Wednesday, November 4, 2015

Fall that gives forever

This fall!

Usually we get about three weeks of fall, but this year we are already on week five, and it is not over yet. My ideal has always been that each of the four seasons would run for three months, but admittedly I am a person who compulsively tries to correct everything in my head, all to some exalted, personal, fantastic standard, which is entertaining up until the point where I get bitter and dissatisfied. So I recognize that three month seasons are just another of my unreasonable demands. But today I walked my route to the library and it was almost 60 degrees out. Leaves were everywhere, the ground golden, flowers still poking about heedlessly, the trees all anthropomorphic, festooned colorfully, daffy yet grave, and we could forget about the length of fall entirely because every second was filled with infinity.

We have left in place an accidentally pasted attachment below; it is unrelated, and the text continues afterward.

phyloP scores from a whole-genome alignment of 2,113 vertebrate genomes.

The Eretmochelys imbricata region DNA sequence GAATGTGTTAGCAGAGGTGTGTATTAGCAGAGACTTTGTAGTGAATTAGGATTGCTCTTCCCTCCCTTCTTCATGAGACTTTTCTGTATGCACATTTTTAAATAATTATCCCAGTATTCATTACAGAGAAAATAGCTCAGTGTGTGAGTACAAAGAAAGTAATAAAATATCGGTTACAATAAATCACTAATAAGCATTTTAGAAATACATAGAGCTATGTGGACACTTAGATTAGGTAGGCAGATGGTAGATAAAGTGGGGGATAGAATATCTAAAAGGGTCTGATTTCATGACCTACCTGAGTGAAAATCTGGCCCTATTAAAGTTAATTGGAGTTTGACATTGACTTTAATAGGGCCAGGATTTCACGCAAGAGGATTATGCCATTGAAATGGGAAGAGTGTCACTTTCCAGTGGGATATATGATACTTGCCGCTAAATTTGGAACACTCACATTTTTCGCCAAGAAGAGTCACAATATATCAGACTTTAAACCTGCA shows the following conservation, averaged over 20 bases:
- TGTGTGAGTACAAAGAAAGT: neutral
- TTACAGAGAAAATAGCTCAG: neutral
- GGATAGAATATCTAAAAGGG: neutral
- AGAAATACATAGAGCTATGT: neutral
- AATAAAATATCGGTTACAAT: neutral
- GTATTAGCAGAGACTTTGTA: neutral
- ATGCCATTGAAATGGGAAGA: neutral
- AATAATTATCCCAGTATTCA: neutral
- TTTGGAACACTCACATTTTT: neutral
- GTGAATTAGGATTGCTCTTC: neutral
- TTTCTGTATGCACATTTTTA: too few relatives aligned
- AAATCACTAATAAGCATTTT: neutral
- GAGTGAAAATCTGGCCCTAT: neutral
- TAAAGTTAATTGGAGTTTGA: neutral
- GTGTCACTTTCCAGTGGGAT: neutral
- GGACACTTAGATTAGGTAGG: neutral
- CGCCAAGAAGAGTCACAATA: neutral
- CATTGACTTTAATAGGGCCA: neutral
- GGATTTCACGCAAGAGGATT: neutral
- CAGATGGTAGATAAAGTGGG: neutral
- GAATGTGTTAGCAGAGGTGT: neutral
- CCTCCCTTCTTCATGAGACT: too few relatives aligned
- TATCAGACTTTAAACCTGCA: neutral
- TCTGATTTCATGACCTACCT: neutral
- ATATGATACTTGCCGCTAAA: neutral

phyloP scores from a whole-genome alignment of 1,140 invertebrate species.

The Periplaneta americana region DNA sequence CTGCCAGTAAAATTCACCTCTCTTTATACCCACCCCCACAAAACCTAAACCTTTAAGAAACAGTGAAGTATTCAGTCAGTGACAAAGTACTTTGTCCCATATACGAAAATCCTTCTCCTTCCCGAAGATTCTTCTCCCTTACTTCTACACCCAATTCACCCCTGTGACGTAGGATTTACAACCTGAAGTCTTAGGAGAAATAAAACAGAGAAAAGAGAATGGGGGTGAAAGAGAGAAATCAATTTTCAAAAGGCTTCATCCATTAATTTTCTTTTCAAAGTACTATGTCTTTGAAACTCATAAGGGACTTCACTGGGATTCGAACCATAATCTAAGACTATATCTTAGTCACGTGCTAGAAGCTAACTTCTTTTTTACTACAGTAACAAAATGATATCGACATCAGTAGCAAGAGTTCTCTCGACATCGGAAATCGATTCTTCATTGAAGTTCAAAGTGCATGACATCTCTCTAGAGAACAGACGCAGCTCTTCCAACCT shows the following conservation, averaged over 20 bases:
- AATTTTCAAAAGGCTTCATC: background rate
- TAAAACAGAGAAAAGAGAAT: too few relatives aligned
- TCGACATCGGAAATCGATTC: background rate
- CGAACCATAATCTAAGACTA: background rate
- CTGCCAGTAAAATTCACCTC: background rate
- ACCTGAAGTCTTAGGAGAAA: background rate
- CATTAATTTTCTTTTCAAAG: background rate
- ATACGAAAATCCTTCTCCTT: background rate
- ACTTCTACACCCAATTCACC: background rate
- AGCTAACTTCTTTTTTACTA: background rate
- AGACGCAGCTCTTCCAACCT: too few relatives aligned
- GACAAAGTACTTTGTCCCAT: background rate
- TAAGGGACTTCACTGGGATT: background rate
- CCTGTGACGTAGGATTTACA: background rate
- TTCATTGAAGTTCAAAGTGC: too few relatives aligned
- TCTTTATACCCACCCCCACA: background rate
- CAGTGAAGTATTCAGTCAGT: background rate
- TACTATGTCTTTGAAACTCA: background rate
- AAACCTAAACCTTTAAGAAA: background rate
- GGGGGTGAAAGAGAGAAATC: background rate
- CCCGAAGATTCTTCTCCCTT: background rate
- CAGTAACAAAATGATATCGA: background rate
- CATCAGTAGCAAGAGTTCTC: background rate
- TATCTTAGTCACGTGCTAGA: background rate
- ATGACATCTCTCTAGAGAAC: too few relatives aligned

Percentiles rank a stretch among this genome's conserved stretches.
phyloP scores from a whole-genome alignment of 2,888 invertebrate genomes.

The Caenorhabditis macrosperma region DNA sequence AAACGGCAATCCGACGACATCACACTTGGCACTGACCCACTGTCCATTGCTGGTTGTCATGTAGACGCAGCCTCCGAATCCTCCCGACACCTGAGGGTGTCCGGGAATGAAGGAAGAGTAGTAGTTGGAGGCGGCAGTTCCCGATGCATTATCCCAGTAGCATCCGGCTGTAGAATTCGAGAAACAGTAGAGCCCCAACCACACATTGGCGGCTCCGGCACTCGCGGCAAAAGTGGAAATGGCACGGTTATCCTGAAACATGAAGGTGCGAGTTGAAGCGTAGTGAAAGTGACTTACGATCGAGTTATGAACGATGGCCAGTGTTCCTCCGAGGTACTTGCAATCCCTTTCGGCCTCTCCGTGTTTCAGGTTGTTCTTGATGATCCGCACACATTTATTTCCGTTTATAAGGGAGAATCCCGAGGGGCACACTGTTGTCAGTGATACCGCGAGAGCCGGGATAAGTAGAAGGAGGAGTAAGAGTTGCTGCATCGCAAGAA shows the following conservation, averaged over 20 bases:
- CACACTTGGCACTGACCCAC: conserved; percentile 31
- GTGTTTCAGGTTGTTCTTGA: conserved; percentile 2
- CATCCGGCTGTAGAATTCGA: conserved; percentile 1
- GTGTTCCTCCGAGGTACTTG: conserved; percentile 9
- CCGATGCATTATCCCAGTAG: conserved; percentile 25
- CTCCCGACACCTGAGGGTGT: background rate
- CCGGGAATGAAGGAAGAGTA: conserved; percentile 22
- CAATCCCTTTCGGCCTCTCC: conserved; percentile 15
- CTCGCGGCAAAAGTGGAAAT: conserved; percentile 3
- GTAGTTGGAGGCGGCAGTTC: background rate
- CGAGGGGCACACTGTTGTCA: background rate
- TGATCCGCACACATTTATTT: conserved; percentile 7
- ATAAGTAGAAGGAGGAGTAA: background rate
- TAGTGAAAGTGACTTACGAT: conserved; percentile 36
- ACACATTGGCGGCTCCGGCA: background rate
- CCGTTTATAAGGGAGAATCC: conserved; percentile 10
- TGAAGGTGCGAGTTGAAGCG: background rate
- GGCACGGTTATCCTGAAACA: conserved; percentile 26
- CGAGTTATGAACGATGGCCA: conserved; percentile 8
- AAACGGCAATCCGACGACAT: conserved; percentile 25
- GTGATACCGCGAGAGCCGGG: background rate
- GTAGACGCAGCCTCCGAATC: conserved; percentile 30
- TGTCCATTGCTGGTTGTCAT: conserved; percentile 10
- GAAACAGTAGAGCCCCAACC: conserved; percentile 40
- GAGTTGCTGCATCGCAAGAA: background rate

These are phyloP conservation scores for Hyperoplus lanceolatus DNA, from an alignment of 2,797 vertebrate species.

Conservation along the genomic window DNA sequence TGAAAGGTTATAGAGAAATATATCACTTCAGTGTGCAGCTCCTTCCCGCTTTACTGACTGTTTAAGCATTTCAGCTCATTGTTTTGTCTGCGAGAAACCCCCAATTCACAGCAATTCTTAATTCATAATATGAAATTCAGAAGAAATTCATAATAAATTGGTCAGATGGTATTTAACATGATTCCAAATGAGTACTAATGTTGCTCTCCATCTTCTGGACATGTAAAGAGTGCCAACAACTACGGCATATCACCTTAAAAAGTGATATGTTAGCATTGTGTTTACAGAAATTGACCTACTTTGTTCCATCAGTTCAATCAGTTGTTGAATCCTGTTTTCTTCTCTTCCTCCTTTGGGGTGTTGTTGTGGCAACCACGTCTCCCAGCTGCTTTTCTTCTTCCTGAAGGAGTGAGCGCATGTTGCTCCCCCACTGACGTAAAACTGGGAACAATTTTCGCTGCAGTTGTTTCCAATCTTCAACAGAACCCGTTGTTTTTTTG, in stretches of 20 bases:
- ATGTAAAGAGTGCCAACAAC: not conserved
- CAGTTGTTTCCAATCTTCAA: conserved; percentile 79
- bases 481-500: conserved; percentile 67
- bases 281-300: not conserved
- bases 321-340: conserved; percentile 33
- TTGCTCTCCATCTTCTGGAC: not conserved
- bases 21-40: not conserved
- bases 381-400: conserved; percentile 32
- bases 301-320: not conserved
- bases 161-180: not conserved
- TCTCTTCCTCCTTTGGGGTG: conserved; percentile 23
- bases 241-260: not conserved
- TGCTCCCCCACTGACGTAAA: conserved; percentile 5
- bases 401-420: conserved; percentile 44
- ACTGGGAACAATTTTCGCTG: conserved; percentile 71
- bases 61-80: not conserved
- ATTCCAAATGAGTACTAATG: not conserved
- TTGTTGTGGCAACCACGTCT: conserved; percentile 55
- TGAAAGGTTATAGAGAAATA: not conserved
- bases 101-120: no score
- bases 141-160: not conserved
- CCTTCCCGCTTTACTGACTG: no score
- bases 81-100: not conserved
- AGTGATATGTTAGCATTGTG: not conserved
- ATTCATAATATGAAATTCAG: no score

And that's just how it happens, you know. I go out walking up the river and my first thought is:

I could do this forever.

I could just keep walking until the end of time and the pleasure of it would never fade.

 Does that sound fanciful, overly optimistic? Nevertheless it is precisely true to my arresting, involuntary thought.

I don't get that same forever feeling when it's my day off from work, or during some leisurely evening stroll. Then it all gets weighed against the magic of my free time. Each step I take on a walk, no matter how indescribably lovely, is a moment I am not making soup, or not reading some lovely book, sprawled on the couch eating peanuts, or not going out drinking with my wife to listen to crazy people sing old broken songs in exchange for seven seconds of applause.

But walking to work? Don't get me wrong. I kind of even like my job at the library, and after a rough few months am feeling a bit better about it, but nevertheless part of its beauty is that it is a curtain of darkness against which things of light, like freedom, and fresh air, and trees, look especially clear and radiant. 

Not unlike, for instance, the last burst of fall, lingering for a few small eternities, against the darkness of winter.

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